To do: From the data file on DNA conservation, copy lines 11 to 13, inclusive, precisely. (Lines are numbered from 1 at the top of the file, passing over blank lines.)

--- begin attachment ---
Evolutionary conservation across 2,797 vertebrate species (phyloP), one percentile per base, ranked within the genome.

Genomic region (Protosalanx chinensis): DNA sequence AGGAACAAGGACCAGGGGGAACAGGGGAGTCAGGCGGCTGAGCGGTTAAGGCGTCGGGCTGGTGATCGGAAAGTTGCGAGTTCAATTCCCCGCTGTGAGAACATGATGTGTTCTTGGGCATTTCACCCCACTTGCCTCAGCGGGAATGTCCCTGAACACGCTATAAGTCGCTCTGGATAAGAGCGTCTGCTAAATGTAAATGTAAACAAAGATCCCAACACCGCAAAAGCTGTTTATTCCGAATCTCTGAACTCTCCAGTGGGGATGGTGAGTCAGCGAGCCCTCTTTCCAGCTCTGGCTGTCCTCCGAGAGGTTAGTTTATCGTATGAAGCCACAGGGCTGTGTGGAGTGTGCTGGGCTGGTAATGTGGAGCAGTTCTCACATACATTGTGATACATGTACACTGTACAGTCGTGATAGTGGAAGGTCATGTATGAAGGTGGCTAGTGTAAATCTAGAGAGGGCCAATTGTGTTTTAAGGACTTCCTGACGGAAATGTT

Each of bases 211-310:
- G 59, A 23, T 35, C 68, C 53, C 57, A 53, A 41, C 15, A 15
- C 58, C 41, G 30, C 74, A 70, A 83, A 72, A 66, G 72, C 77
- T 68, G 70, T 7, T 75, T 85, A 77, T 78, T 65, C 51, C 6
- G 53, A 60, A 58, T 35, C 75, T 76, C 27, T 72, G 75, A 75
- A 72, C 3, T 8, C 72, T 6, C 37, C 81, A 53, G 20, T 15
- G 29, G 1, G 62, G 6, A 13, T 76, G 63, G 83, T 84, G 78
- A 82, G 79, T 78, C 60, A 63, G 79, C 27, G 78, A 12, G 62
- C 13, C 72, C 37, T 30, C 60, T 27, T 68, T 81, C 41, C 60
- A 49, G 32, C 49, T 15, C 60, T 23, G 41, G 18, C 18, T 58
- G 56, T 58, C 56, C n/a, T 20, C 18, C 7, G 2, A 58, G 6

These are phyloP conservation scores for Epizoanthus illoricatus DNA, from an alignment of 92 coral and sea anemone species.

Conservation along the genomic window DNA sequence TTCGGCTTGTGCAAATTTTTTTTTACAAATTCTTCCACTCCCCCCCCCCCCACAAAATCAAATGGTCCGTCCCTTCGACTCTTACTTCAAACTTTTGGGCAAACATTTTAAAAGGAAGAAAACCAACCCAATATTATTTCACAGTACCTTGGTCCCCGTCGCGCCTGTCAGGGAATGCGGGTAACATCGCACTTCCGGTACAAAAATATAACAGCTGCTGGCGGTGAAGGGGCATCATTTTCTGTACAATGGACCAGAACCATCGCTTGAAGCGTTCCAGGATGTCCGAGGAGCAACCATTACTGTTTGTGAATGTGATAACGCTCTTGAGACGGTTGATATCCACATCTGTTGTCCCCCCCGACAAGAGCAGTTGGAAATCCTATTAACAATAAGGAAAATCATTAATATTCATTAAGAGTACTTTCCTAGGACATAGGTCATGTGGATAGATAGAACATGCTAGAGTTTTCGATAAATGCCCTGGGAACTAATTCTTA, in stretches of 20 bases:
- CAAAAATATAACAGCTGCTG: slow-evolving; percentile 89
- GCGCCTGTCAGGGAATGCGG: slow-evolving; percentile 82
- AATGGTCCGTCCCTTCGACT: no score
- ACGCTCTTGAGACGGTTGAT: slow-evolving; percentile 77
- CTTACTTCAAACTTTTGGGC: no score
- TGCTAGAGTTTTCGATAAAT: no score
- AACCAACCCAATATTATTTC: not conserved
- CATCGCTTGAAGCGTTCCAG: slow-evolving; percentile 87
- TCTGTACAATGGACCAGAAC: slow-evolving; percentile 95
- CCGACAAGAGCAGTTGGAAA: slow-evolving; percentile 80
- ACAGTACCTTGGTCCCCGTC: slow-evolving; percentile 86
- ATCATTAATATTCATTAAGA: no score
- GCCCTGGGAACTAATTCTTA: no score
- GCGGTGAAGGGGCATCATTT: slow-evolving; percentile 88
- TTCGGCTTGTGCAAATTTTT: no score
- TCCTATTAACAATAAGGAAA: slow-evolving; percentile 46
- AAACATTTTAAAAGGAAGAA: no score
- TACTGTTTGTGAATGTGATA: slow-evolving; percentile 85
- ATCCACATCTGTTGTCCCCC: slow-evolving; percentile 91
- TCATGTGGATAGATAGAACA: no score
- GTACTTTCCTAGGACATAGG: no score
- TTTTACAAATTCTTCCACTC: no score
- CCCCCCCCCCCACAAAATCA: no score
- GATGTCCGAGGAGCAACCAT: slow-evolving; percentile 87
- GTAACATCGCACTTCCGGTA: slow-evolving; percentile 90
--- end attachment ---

- C 13, C 72, C 37, T 30, C 60, T 27, T 68, T 81, C 41, C 60
- A 49, G 32, C 49, T 15, C 60, T 23, G 41, G 18, C 18, T 58
- G 56, T 58, C 56, C n/a, T 20, C 18, C 7, G 2, A 58, G 6